It is of course clear in the wake of Lending Club’s catastrophe that the high-wattage disrupter model that has made so many billions in Silicon Valley does not have a manifest destiny ensuring triumph in U.S. financial services. Those of us who’ve been around for a bit remember the market’s infatuation with subprime mortgage lending and saw in P2P an even more lethal concoction of Silicon Valley hubris and high-risk credit origination premised on the “get-out-quick” model that turned out quite badly the last time around. P2P hasn’t of course amassed systemic lift-off volume – at least not yet – and its current travails are thus limited to those who saw yet another quickie pot of gold. Down, though, does not at all mean out for fintech-delivery models because the damage to the bank retail-finance franchise done by the crisis makes regulated banking unusually vulnerable to adroit competitors – and there will be some even if Lending Club and its colleagues falter this time around. Can banks show the value-add of their more costly, regulated business model in time to keep them in the financial-intermediation game?
To answer this question, one needs to know if the P2P model is premised on assumptions that won’t pan out once the fast money moves on or if the business model has the long-term disruptive force of Uber for taxis and Airbnb for hotels. To analyze this, I first discount some of the usual high-flying trappings of Lending Club and its peers – adding Larry Summers to your board, getting one’s face on CNBC, and the like. Theranos and its former Cabinet-Secretary full board is a precursor of Lending Club’s star turn, but so too is its rapid transformation from glamor start-up to disastrous blow-up.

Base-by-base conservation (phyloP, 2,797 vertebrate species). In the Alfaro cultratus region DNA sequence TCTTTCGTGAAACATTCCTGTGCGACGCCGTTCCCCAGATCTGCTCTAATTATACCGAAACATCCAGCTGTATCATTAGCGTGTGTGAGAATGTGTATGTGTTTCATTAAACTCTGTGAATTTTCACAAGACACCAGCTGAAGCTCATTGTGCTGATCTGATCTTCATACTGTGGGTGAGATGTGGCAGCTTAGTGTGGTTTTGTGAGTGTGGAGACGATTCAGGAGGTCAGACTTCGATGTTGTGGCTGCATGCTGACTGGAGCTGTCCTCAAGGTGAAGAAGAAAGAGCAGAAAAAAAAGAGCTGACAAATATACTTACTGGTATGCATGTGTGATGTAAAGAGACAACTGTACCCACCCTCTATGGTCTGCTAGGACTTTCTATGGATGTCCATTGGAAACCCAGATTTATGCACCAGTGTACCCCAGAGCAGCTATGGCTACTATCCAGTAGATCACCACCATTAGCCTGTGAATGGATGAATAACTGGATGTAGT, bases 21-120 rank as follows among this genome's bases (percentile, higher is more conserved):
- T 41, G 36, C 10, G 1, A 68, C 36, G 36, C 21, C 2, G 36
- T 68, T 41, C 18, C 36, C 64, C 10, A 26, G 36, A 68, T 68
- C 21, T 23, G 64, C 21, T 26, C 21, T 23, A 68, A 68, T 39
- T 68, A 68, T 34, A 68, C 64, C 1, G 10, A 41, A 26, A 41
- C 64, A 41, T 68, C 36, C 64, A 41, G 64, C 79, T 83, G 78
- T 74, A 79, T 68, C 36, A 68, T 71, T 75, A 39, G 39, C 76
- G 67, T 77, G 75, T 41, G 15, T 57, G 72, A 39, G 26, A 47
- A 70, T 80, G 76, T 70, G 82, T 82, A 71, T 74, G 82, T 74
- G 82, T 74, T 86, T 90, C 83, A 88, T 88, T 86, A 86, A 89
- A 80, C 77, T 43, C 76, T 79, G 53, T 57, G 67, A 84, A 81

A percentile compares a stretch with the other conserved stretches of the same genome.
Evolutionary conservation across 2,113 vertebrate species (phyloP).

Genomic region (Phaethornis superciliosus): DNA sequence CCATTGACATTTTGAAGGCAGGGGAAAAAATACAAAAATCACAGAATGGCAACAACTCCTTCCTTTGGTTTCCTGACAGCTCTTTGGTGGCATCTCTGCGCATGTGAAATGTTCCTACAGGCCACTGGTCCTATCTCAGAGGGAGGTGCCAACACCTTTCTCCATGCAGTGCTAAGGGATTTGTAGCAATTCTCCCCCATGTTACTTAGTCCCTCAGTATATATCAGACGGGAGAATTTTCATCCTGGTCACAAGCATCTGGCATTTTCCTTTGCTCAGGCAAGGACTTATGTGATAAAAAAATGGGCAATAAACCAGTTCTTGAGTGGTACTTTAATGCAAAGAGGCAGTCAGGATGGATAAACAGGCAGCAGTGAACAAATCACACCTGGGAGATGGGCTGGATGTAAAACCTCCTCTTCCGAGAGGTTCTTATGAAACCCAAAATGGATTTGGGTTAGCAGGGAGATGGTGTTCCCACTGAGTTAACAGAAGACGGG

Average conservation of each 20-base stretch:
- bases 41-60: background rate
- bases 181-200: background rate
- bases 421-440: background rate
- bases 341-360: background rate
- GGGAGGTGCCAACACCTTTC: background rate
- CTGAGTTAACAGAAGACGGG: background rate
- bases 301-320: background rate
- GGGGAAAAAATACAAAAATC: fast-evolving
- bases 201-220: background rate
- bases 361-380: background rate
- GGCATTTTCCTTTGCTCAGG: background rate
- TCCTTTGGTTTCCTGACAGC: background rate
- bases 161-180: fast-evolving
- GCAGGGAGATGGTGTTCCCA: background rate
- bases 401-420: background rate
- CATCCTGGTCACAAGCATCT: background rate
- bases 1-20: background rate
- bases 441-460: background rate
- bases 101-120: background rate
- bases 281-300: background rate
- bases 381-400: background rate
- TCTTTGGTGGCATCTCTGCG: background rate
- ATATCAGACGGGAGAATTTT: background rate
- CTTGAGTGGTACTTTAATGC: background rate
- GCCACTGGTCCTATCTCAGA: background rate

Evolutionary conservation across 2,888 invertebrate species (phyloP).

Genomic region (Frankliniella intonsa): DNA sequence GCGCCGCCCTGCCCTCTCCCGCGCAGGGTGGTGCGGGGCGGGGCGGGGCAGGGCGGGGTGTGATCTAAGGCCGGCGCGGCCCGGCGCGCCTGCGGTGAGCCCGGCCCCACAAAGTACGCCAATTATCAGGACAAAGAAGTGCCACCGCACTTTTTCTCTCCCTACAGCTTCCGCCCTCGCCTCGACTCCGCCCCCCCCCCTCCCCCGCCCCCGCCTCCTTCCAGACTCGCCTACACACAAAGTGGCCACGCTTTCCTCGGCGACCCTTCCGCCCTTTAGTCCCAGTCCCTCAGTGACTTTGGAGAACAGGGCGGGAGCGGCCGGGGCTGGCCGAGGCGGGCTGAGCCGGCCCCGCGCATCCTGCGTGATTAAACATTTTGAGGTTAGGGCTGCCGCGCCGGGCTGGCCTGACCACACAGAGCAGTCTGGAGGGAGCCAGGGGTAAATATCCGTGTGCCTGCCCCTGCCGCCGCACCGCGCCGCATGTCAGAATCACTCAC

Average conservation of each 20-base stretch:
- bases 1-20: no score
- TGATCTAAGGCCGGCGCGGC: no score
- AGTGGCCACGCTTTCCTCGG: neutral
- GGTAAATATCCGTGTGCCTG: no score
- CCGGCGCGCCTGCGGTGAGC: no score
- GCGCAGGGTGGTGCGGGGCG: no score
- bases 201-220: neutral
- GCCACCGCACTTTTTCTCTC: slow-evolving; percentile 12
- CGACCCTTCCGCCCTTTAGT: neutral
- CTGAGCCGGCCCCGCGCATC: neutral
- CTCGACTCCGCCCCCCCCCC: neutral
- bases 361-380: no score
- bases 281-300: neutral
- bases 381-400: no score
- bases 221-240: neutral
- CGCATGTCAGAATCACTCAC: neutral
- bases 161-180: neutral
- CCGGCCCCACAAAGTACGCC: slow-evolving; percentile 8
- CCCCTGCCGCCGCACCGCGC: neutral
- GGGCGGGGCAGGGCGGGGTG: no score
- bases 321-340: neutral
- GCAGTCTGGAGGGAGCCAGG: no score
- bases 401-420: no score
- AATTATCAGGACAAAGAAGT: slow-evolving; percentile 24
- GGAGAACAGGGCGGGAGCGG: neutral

The reason I think is not only that the really high-power disrupters worked hard in obscurity putting their businesses together bit by bit before bursting into sight claiming billions in market value. Each of these disrupters also did something else very different than new firms like Theranos and, now, the fintech players – they picked sectors where the rules, such as they were, didn’t make much sense in terms of value-add to product delivery. For taxis, the rules served largely a monopoly function keeping dirty cabs with ignorant, discourteous drivers on the road and thus were not a meaningful barrier to entry once consumers realized they had an option. Hotels are largely unregulated, making barriers to entry even more ephemeral.
For biomedical companies like Theranos, rules matter because people’s lives are literally at stake. For P2P lending, rules matter because – again think subprime mortgages – innocent customers can be truly victimized by high rates, false promises, and all the pain that comes with taking loans one lacks the ability to repay. In short, Uber and many successful disrupters played only with their own money; fintech start-ups all too often play with other people’s and that’s why there are rules that, unlike in other sectors, really matter.
But marketing that preserves banking means marketing that shows why rules matter not just in theory, but also for consumers. To do this, banks will have to make consumers understand that banks are indeed more trustworthy with their money and better stewards of their indebtedness than less-regulated firms offering seemingly-comparable services. This is going to be a very hard sell in the wake of the financial crisis.
The reason fintech looks now like a winner is that banks have so badly damaged the franchise value of their retail-finance operations in the crisis that no one trusts them any more than the high-flying start-ups with all their fancy-dancing flourishes. Think about how taxi companies are now so desperately trying to assure passengers that a medallion cab is safer than Uber and see what happens when rules are not seen as a meaningful protection when a better, cheaper, faster option is at the tip of one’s smartphone-enabled fingers. Banks now have a unique window of opportunity to reassert their franchise value while P2P is on the pavement. Doing this will, though, take more than some of the financial-engineering improvements several banks are rushing to market – it will also take firm proof of the principle that banks are better than unregulated competitors because banks take precautions and ensure protections that count to consumers. Given recent history, this is a formidable challenge, but it’s a critical one not just for banks, but also the regulators who, even if they don’t believe in banks, know how important their rules have proved to be.